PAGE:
Kids Are Eating Healthier, But There's Still Room for Improvement
A decrease in empty calories (like sugary beverages) has helped, but many more changes are still needed.
First, the good news: Kids in the United States are eating better today than they were two decades ago. Now, the not-so-great part: They’ve still got a long way to go before their diet, as a whole, can be considered healthy.
These are the findings of a study published last week in the American Journal of Clinical Nutrition that compared the eating habits of more than 38,000 U.S. children from 1999 to 2012.
To track dietary changes over this time period, researchers surveyed a nationally representative group of several thousand children (ages 2 to 18) each year, asking them or their caregivers to recall what they’d eaten in the past 24 hours. Based on these responses, an average Healthy Eating Index score was determined for each year in the study.
These scores rose steadily from 42.5 in 1999 to 50.9 in 2012. But that’s out of a possible 100—and even the 2012 scores constitute an overall “poor” rating.
"I am encouraged by the gains," said study lead author Xiao Gu, a master's student in epidemiology in the Brown University School of Public Health, in a press release. “Our paper provides evidence that we are on the correct track.”
Kids today are eating and drinking fewer empty calories (defined as solid fats, added sugars, and alcohol), which accounted for about one-third of the total score improvement. Increased public awareness about junk foods and sugary drinks has likely played a role, say the researchers. State and local policies, like soda taxes and school vending-machine bans, may help, as well.
Higher consumption of fruits, whole grains, seafood and plant proteins, and greens and beans also gave scores a boost in recent years.
Co-author Katherine Tucker, PhD, professor of nutritional epidemiology at the University of Massachusetts Lowell, says she was mildly surprised—and very optimistic—about the improvement in whole-grain consumption.
“A lot of people think kids don’t like whole grains, and they won’t eat them,” Tucker told Real Simple. “But this shows that efforts to introduce them to kids are working.”
She’s also pleased that kids are eating more fruit and drinking fewer sugary beverages. “While a little bit of fruit juice is fine, we all know that whole fruit is more nutritious and contributes less to weight gain,” she says.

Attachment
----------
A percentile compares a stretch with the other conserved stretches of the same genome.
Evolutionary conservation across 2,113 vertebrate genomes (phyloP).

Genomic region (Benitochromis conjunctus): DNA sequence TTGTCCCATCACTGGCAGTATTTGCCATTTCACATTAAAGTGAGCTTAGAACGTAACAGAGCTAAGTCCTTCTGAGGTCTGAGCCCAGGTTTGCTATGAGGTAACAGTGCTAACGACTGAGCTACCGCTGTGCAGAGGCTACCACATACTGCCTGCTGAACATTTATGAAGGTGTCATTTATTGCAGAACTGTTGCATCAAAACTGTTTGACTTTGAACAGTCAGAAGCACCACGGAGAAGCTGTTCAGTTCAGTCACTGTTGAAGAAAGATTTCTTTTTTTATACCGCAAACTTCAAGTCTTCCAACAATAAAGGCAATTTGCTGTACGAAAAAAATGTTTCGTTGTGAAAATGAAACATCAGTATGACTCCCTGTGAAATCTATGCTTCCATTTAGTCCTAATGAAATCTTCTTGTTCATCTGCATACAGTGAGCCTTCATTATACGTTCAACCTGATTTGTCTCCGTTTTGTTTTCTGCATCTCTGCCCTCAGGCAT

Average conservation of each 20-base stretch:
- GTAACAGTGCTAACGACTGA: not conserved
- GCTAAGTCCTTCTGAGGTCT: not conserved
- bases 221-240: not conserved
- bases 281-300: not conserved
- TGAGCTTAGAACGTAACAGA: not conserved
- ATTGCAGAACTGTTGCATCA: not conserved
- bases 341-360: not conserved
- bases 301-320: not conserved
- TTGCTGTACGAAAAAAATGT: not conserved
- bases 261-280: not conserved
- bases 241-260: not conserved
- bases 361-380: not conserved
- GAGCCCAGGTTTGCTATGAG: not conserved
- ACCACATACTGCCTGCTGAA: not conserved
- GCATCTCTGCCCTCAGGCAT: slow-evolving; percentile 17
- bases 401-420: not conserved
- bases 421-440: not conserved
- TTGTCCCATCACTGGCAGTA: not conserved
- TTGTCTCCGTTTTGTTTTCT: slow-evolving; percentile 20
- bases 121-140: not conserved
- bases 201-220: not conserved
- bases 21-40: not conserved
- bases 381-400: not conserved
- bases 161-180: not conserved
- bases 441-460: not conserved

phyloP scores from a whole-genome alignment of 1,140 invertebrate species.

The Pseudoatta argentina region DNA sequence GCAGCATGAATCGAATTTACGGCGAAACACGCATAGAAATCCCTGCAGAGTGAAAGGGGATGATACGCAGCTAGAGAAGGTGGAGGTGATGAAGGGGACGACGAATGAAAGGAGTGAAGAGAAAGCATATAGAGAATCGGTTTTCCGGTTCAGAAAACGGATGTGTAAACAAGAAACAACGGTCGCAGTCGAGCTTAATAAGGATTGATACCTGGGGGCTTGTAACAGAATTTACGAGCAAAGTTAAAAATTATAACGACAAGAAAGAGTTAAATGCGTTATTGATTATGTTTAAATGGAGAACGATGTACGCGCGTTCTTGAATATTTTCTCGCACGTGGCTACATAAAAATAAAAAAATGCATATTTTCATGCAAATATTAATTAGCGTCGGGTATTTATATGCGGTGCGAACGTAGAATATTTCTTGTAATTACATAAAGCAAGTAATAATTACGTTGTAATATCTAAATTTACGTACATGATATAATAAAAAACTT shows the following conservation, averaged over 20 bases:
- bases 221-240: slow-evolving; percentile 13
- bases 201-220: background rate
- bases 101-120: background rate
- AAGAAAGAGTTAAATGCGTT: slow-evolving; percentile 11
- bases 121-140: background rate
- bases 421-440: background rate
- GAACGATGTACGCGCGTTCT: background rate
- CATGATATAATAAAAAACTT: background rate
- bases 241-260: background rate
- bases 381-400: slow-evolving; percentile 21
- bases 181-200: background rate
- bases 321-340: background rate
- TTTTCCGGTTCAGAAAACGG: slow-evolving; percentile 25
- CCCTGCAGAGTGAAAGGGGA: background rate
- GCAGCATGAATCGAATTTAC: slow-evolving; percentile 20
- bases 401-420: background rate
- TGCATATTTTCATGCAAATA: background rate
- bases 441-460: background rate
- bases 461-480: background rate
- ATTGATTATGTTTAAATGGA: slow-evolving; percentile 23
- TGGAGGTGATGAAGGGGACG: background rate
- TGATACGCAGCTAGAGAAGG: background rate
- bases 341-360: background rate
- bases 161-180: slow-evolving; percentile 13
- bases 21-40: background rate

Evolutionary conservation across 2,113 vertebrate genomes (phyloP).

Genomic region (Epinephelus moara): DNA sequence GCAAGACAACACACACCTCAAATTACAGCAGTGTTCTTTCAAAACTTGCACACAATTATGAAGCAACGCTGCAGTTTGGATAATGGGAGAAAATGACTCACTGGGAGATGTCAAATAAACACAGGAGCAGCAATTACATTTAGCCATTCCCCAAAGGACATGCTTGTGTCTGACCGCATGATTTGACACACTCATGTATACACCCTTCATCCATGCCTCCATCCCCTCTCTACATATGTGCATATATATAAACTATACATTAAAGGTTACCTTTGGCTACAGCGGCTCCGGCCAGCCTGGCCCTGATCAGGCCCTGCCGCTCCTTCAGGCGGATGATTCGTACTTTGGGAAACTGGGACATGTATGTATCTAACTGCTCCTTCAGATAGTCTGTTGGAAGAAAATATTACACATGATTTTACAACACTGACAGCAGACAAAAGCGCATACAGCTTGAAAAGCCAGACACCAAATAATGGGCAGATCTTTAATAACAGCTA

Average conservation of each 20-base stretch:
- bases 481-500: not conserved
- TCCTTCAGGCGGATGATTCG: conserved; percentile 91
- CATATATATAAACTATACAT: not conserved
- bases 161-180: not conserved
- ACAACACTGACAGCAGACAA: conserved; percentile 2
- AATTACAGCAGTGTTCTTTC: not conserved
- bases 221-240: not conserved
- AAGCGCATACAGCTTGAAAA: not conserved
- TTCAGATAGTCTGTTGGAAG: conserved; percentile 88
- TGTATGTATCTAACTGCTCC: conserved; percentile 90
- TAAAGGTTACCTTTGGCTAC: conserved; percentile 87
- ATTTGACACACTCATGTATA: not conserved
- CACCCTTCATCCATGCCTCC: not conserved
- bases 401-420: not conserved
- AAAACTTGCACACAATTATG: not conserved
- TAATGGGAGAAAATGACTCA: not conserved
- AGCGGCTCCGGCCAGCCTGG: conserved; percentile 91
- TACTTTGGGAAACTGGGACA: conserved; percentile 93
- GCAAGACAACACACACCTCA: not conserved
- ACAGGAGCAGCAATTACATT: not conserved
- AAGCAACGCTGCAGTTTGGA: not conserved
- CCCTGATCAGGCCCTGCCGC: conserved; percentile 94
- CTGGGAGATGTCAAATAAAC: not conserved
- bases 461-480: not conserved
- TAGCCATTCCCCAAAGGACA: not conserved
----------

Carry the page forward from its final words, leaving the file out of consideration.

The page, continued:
Consumption could still be much higher in these categories, however. Children in 2012 averaged a score of just 2 out of a possible 10 for whole grains, and 2.1 out of 5 for whole fruit. “I think the increasing trend is encouraging, but the current dietary quality level is disappointing," said Gu.
And not all categories showed improvement: No significant change was reported for vegetable intake between 1999 and 2012, despite a consistent emphasis on fruits and veggies in the Dietary Guidelines over this time.
And kids’ sodium intake—which has been linked to heart disease and high blood pressure later in life—actually went up. “Sodium is an acquired taste, so if you get used to eating a lot of salty snacks it makes it difficult to cut back later,” says Tucker. “That’s why it’s so important for kids to learn about the taste of real food, without all the salt and sugar.”
When Gu and Tucker broke down their findings by demographics, they found that nutrition improved across the board and gaps between ethnic groups narrowed. But disparities still remain: Scores for non-Hispanic white children rose from 42.1 to 50.2, and for non-Hispanic black children from 39.6 to 48.4. Mexican-American children had the highest scores overall, ranging from 44.1 to 51.9
Children from high-income families made the largest gains over the course of the study. Scores among the wealthiest third of participants rose 23.8 percent, compared with just 18.2 percent in the lowest third.
The researchers also found that children receiving federal benefits from the Supplemental Nutrition Assistance Program (SNAP, formerly known as Food Stamps) saw less improvement than those on the government’s Women Infants and Children (WIC) program. Both provide financial assistance, but the latter limits purchases to foods adhering to dietary guidelines, says Gu.
Across all demographics, children under 6 tended to have healthier diets than older children. This suggests that unhealthy habits may develop as kids start school and spend more time away from home.
Overall, the researchers say their findings are encouraging—but they should still be a wake-up call for parents who may not be making nutrition a priority.
“There can be a perception that eating well is expensive, but when you look closely, some of the convenient processed foods cost even more when you consider the nutrition involved,” says Tucker. “Getting back to simpler, whole foods with minimal preparation can go a long way in making sure your child gets a healthy diet.”
This article originally appeared on RealSimple.com.